1. Susan Blumberg-Kason says:

    I guess I’m a little tired of people from all backgrounds scrutinizing my son Jake’s looks and pointing out what part of him looks like me and what part looks like his dad–all while Jake is standing right there.

  2. Jocelyn Eikenburg (@jossailin) says:

    I was always tired of people who hadn’t met my husband and assumed his English was very poor. They knew he spoke, they just figured that since he is Chinese his English must be horrible. I remember one guy who insinuated as such and I was so ticked off I just walked off in the middle of our conversation.

    • maklu001 says:

      Yes, exactly my point. Most of these proclamations are either upon first meetings or when they haven’t yet met ZJ. People are just too quick to generalize and seem to forget that at one point in time, their own ancestors likely went through the same struggles, as we are a nation of immigrants.

  3. Laura says:

    When I went to US and Mexico this year I met 7 different Chinese people with very poor English skills.
    Two examples:
    Te taxi driver who was living in Las Vegas for 23 years he was telling me he had a house this that…talking to my boss…when I switched into English he just didn’t get a word. He told me in Chinese that he only drives Chinese people and cannot speak English.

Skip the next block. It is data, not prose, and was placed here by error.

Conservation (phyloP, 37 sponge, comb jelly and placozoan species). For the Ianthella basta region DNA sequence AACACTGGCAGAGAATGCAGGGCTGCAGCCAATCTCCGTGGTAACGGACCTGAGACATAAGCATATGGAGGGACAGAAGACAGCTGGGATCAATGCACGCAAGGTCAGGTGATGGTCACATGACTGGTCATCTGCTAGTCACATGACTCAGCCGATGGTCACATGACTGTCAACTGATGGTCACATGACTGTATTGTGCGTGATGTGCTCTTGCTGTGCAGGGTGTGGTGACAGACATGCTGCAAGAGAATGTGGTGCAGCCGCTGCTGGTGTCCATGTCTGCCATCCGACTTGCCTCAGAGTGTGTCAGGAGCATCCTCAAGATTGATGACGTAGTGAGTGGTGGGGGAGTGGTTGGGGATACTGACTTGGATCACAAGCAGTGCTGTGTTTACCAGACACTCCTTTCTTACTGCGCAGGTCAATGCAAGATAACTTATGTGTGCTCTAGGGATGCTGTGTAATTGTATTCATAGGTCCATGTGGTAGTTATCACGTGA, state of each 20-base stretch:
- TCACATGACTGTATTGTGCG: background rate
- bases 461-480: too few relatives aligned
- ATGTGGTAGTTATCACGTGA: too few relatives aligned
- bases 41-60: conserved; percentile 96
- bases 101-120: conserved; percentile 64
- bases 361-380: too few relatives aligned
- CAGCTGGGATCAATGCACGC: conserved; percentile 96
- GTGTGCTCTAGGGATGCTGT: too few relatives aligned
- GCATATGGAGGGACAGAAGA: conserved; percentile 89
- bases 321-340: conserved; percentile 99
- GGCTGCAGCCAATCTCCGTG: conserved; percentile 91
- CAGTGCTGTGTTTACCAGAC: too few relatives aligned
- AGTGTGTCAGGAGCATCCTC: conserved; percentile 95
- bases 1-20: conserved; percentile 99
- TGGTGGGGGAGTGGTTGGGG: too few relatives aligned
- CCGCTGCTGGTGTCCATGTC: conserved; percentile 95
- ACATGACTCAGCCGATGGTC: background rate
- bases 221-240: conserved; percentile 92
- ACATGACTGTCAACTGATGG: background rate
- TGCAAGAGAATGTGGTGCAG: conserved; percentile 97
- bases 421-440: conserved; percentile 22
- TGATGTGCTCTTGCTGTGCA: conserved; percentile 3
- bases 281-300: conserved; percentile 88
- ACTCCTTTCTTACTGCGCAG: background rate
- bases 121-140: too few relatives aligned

In Mexico the owner of a Chinese restaurant, the woman has been living in DF for 17 years and when I ordered water in Spanish she just looked at me and said: coke? ….According to her she just doesn’t have to use Spanish. “Water is one of the first words I always learn before going anywhere”..that’s what I thought..

    So maybe those who are surprised have had my same experience. I came back to China telling my husband that I was surprised to see how many people I met who could not say a word in English to me despite their long time in US. We are talking about jobs that require Customer Service. My boss was happy to hear he could move there without English at all, I was unhappy.

    When I go to Spain I come back to China complaining because Chinese who live there still call others “laowai” and is very annoying to hear that word when you are back home, especially when you are in the same street where you were raised and still you are called “foreigner”. 🙂


    • maklu001 says:

      It’s disappointing that English isn’t neccessary here in the US, let alone for people employed in the retail/customer service industry, but the two stories you mentioned the individuals seemed older, thus less likely to pick up a new language.

      I’ve also heard stories from Americans being called “laowai” in the US.

      Yes, perception!

      • Laura says: